Adult Male with history of coitus injury of 10 days duration ,with Ultrasound suggesting cavernosal bleed , shows on MRI, symmetrical , relatively well defined , focal hematoma(bright on T2 and Blooming on Gradient ) with no break in tunica with cavernosal arteries flow voids as well as urethra apparently normal ,consistent with caverosal haematoma. Trauma can occur in vigorous coitus. Penile fractures can be identified by breaks in tunica albuginea with surrounding hematoma.
Teaching points by Dr MGK Murthy, Dr Sumer Sethi
Relevant Anatomy : Three basic cylinders (two paired dorsal corpora cavernosa (CC)(connected to each other via fenestrations across the septum) and one ventral corpora spongiosum (CS)of intermediate signal on T1 and Bright on T2. CS arises from bulbous spongiosum in the perineum and extends anteriorly to form glans penis. Posterior attachment of CC to ischioubic rami called crura CC and CS surrounded by low signal tunica albuginea. Second fibrous layer Bucks fascia surrounds CC only to separate from CS External to Bucks is Connective tissue with T2 Bright. Superficial to connective tissue is low signal Tunica dartos which is covered by T2 Bright epidermis of Skin. Anterior urethra seen with in CS with muscular layer seen as T1 low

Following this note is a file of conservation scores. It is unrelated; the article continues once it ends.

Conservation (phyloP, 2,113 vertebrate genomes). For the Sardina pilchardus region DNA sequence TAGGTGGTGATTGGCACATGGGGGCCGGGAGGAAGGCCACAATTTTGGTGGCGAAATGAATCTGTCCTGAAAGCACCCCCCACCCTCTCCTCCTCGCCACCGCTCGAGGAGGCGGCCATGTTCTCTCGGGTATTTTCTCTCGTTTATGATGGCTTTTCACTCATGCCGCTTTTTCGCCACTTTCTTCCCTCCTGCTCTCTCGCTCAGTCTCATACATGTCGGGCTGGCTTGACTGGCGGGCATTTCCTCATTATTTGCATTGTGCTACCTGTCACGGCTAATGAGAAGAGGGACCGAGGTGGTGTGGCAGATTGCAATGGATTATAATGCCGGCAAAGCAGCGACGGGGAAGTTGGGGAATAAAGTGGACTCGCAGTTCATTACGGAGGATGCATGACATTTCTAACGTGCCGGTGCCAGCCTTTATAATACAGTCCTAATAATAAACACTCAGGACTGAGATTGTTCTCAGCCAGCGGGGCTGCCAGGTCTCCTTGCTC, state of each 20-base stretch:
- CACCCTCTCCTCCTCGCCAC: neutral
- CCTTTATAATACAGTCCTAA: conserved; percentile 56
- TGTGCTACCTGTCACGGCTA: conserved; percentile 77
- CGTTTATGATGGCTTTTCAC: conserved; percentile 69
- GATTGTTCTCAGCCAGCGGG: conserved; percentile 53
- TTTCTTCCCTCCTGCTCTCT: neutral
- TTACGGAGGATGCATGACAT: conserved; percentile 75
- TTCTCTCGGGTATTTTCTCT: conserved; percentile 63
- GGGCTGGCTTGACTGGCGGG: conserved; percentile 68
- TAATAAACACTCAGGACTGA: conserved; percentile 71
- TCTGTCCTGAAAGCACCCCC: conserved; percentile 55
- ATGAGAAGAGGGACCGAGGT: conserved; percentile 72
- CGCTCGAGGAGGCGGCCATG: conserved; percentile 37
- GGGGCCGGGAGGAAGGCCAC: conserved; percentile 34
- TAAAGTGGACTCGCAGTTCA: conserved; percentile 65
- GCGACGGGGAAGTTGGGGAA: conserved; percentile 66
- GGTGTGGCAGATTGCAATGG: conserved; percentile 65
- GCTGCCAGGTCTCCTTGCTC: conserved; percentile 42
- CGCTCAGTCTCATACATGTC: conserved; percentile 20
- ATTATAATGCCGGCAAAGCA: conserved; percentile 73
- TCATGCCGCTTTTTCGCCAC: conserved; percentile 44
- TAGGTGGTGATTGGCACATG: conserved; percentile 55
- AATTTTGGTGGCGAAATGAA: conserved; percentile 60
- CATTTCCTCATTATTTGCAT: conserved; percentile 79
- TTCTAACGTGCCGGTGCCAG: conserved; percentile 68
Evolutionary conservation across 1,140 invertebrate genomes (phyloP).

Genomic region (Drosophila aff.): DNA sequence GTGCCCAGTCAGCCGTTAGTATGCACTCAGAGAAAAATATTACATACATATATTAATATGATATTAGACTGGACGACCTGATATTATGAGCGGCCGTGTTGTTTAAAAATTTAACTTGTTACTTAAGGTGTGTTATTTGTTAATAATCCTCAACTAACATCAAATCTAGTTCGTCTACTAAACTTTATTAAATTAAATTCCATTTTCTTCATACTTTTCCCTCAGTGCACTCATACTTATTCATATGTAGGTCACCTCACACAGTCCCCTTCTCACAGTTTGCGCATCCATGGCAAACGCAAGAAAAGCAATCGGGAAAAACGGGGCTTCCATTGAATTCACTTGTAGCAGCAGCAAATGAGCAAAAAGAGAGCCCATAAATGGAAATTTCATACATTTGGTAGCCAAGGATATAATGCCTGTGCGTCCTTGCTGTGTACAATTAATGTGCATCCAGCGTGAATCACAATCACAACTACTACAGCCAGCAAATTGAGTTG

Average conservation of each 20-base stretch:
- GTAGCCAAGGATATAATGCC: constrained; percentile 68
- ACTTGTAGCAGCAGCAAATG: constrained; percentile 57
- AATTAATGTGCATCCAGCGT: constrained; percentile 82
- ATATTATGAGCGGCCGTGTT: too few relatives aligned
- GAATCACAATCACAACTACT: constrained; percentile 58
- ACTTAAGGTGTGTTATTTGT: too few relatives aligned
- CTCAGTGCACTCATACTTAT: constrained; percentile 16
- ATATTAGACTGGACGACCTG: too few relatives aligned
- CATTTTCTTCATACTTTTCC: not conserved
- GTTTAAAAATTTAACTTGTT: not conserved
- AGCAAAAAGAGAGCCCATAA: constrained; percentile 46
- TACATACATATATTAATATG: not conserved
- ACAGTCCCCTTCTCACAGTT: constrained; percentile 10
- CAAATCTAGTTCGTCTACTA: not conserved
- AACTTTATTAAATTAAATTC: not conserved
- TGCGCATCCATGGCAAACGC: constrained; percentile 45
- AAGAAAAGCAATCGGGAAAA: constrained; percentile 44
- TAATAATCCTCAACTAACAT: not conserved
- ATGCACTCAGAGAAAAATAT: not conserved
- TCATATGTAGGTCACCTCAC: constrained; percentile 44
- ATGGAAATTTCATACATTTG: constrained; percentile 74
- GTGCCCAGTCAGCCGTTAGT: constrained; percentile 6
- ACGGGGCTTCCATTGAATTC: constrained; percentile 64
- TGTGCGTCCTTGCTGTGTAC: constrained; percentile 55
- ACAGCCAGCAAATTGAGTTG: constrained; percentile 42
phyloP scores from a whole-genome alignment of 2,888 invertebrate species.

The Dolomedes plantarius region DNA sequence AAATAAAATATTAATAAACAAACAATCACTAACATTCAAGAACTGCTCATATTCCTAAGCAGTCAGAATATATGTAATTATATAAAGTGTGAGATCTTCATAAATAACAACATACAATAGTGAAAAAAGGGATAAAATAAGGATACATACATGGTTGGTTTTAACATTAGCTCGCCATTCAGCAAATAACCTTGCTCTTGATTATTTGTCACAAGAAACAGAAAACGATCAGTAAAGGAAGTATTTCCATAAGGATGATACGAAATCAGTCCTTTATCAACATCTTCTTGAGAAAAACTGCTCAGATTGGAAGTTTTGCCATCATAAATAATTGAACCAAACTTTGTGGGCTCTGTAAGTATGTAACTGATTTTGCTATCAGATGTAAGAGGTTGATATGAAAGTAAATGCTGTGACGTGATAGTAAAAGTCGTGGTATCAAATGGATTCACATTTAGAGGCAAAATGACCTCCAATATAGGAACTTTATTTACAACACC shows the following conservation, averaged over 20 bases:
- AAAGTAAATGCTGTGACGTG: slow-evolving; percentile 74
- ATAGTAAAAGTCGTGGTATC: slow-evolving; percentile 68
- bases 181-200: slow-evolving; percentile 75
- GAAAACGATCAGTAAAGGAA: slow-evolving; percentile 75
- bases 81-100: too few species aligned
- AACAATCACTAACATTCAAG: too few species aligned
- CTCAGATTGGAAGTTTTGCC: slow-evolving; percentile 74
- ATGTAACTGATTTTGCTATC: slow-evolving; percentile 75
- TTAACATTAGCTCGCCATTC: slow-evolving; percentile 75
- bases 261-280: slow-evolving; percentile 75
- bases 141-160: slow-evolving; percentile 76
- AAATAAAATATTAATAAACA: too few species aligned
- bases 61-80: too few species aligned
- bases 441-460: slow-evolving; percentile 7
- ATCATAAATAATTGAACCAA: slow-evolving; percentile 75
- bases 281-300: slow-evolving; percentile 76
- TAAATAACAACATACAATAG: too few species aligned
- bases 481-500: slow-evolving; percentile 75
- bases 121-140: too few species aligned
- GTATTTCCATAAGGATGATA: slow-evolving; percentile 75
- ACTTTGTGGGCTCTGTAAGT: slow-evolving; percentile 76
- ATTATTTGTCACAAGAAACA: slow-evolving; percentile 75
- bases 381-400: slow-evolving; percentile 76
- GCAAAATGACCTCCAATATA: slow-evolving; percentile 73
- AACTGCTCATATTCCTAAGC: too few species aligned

Technique: Patient supine with towel folded between thighs to elevate scrotal sacs and dorsiflex penis and tape it to lower abdomen to avoid movement artifacts. Surface coil, high strength MRI with axial, coronal and sagittal acquisitons. Useful in Trauma, impotency, tumours, peyronies disease, urethral injuries and others. For impotency study, inject prostaglandin E1 in to CC-10 micorgrams (Contraindication- sickle cell, cavernosal thrombosis, leukemia, myeloma, tumours etc to avoid priapism)
Cavernosal Hematoma-MRI Reviewed by Sumer Sethi on Tuesday, October 22, 2013 Rating: